Hey Jenny, thanks for posting this. I found a link to your blog through FB. Does Shane Hipps provide footnotes for this part for the book? He is making a series of really bold claims here about the science of perception and learning. I'm interested to know his sources.There are other viewpoints. In particular, Bernd Schmitt argues in Experiential Marketing that images and “thinking” juxtapose in many interesting ways. Although Schmitt doesn't say this, I'd suspect based on his book that he'd claim that to position image against thought is a false dichotomy. I know I would say that. What images do is not arrest thinking but promote a different kind of thinking, one which I believe, when used right, actually encourages, rather than squelches, creativity. Image-based thinking is inductive, rather than deductive. It discovers rather than judges. It is relational rather than analytical. It invents rather than critiques. It offers us a chance to explore meaning. It encourages ambiguity and mystery and invites an exploration of multiple meanings. In other words, image, and in a broader sense art, serves as a conductor to creativity. Based on what you have written, and I haven't read his book, Hipps confuses thought in general with modern thought, or the scientific method. To say that images, or visual art, diminish thought is absurd.Honestly, and I need to read the book to know, I get the impression that much of this book is just Postman for a new generation. These ideas are tired. Certainly there is some mindless video. But there is also the opportunity through image to explore a whole new kind of thinking. For an excellent alternative view, read Mitchell Stephens' The Rise of the Image, The Fall of the Word. Or just go see a good film. – Len Wilson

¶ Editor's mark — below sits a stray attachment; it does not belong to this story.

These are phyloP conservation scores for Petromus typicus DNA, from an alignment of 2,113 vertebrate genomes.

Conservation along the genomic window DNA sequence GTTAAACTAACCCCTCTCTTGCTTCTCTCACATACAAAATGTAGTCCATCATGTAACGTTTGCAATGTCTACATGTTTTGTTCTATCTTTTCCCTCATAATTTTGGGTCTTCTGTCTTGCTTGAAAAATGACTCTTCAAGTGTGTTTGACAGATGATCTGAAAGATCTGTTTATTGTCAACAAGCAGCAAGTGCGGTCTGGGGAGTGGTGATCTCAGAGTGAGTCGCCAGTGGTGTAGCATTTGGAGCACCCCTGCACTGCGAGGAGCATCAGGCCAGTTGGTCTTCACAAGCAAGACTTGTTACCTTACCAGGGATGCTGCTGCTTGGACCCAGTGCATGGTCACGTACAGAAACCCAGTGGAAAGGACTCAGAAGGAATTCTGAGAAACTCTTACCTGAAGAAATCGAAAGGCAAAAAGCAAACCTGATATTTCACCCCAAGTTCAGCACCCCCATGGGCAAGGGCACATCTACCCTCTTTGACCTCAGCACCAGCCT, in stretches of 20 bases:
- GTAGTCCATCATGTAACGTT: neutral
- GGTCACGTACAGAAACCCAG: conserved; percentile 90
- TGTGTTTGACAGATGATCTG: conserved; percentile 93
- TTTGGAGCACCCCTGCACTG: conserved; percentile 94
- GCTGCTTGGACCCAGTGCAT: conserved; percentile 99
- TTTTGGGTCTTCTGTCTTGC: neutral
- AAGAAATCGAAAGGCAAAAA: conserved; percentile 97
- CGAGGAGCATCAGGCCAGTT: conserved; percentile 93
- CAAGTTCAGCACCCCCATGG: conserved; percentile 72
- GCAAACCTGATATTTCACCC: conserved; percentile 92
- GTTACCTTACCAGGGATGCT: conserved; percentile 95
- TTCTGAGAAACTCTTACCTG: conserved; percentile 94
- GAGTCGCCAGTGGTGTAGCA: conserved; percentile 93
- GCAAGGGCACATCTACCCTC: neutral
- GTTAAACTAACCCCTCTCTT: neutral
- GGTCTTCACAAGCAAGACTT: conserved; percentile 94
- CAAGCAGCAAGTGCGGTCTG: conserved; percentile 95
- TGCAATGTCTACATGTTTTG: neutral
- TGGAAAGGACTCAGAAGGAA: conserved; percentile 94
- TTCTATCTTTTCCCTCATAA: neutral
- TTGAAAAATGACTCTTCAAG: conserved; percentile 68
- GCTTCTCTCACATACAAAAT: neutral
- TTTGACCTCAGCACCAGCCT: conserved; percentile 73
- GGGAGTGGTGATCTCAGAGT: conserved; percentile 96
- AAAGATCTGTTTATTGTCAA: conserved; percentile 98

Len, Great points. I have to say I'm new to this discussion and his book is one of the first I've come across. I would appreciate some suggestions from you that would propose other sides. I think the author would agree with your assessment of what images do for us. I know my blog post didn't do his book justice. I would be really interested to hear what you think of the book if you read it sometime. Thanks for the push and the conversation!